By Jennie Zeitler, Staff Writer
The partnership of three Goebel brothers combines their individual talents to make a successful dairy farming and cattle breeding operation that encompasses four farms and 500 acres.
Eldest brother Vern and his wife, Maxine, live across the road from the home place, the main farm located northeast of St. Anthony. Brother Linus lives in the original farmhouse.
Brother Elmer and his wife, Kathy, live on what they call “Farm #2,” less than a mile and a half away.
Their father Norbert bought the farm in 1939 when he married Theresa Sand. The house was already standing on the property. They raised seven children together.
The Goebels run all of the farms together with one set of equipment. They are now milking 150 Holsteins total on three of the farms. They also raise alfalfa, corn and barley.
All calves from the farms are housed at “Farm #3.” Heifers are bred in a central location, and once they have calved, they are returned to the herd where they were born.
The Goebel brothers raise predominantly home-bred cattle. “We use our own bulls as much as possible,” Vern said. “Now and then you have to have an outcross (for genetic diversification) so we bought two new cows about three years ago.”
The Goebels also sell some of their breeding stock.
“Linus is by far the better cow man,” he said. “When breeding cattle, you have to really understand genetics.”
Linus and Elmer take care of most of the breeding responsibilities, while Vern does much of the
“I’ve always liked equipment and field work,” said Vern. “I like taking care of the fields; I’ve been doing that almost 70 years.”
He pointed out that it’s not just the men working on the farm.
“For over 40 years, I’ve run equipment, fed calves, done field work and anything else that needed to be done,” said Maxine.
“We take pride in good cattle and what we’ve accomplished,” Vern said. “Our dad took pride in breeding as good a cattle as possible, and we just kept going.”
“Our herd average has been 27,000 pounds of milk per cow per year and 1,000 pounds of butterfat,” he said. “We’ve been steady at that level for several years.”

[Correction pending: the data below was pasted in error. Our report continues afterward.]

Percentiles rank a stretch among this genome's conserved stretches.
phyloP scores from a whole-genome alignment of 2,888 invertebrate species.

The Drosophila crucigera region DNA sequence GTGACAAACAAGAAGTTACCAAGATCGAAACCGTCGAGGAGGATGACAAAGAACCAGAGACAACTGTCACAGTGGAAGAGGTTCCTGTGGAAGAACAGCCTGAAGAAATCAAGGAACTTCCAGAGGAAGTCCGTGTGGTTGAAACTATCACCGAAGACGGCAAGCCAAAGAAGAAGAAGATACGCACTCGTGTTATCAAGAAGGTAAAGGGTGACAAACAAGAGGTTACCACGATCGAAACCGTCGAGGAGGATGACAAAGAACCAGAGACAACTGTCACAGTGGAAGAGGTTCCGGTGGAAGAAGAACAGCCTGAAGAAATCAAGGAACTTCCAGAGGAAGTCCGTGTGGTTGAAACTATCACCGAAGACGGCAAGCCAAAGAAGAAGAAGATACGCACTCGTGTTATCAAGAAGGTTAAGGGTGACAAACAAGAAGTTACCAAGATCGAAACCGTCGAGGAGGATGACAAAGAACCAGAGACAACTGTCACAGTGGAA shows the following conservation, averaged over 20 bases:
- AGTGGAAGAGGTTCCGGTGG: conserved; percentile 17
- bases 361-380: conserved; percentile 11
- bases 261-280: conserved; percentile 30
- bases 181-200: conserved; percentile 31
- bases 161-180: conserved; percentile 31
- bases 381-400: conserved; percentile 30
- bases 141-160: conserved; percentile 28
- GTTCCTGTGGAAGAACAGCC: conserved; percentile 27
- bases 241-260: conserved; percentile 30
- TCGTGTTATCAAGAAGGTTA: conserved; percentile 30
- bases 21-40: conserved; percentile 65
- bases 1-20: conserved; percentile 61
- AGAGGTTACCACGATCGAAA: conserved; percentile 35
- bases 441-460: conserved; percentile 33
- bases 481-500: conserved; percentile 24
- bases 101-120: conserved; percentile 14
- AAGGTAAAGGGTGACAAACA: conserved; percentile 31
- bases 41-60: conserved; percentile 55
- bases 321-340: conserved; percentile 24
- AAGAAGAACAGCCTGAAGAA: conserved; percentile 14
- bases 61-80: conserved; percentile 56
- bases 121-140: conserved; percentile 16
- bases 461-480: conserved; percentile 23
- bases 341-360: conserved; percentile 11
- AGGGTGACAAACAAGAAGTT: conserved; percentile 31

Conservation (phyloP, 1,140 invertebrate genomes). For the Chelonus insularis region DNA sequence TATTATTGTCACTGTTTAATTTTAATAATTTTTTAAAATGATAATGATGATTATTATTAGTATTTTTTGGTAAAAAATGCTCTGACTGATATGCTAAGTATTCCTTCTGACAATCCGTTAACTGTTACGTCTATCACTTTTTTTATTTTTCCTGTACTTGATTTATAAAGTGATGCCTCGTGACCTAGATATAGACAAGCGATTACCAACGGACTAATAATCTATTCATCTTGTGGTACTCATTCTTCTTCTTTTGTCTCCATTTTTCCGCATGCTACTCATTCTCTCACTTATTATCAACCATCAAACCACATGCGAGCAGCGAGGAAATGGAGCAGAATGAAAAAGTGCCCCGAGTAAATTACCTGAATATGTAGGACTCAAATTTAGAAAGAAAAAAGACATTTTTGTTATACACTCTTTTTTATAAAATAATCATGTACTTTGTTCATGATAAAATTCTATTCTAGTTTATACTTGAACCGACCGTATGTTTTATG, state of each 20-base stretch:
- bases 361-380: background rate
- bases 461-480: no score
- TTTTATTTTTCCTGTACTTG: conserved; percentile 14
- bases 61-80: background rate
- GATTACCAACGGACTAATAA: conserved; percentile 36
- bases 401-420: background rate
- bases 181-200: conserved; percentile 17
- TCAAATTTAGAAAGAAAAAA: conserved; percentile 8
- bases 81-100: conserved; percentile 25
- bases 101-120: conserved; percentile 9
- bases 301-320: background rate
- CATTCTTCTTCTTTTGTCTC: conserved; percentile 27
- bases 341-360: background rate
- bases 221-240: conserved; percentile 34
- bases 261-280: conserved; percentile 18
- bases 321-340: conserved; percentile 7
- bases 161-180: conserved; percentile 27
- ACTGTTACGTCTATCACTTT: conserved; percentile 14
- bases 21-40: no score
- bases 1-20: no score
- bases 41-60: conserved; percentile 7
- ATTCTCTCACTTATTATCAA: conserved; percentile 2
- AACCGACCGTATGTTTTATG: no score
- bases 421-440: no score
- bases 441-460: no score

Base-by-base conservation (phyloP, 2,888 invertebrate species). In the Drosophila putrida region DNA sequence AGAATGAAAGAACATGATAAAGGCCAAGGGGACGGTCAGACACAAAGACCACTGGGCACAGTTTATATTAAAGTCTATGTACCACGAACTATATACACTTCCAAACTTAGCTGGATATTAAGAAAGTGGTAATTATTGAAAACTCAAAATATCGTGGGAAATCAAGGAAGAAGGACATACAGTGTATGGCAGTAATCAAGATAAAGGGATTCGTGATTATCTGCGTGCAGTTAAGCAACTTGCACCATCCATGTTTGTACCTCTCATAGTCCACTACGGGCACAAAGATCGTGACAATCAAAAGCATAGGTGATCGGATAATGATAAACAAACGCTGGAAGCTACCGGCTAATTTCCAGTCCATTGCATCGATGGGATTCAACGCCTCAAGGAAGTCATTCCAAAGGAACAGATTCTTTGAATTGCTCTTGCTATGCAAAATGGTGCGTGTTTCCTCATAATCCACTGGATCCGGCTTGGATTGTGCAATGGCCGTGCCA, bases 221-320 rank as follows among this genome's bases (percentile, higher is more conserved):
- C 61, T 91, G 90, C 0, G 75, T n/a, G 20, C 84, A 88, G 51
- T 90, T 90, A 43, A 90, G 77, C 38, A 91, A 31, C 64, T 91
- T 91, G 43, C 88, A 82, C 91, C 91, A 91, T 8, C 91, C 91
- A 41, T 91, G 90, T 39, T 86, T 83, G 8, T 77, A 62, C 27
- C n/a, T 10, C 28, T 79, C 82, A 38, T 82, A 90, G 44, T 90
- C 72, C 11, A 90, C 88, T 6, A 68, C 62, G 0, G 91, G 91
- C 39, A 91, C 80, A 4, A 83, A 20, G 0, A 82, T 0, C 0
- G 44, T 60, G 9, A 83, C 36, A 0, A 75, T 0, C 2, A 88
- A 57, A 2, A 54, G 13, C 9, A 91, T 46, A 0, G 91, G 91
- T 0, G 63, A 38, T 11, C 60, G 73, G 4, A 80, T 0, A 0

“It takes a commitment to dairy farm,” Maxine said. “You have to be around 24/7. It takes more dedication than a regular job.”
The Goebels’ fourth farm is home to some horses. There are buggies to use with the horses, and a restored Model A Ford or two. There are also two restored World War II Willys Jeeps. They have all appeared in area parades in the past, but there just hasn’t been time recently.
“It doesn’t work when parades are at 7 p.m., and we need to be milking then,” Vern said.
Memories of days gone by come to mind when Vern and Maxine think of threshing. “Neighbors came from all over and helped each other,” Vern said. “We had lunch out in the field about 3 p.m. You just can’t beat that summer sausage and lemonade.”
“Every Sunday afternoon, kids came from all over and played ball in St. Anthony,” he said.
“A person has to be dedicated to do well at anything,” Vern said. “A farmer has to be a feed consultant, electrician, mechanic, agronomist and manager.”
There are no Goebel children who are farming, but one grandson is farming with his grandpa and great-uncles until time for college.
“There are very successful men and women who farm even if they did not grow up farming, but that’s not the usual way,” he said.
Vern would like to encourage anyone thinking about dairy farming to have good cattle. “That’s where your income is; most of your time and work has to be put into where the income is,” he said.
Vern and Maxine emphasized that it’s not just a job for one or two people.
“It takes the whole combination to make this work,” Vern said. “No one can do it alone.”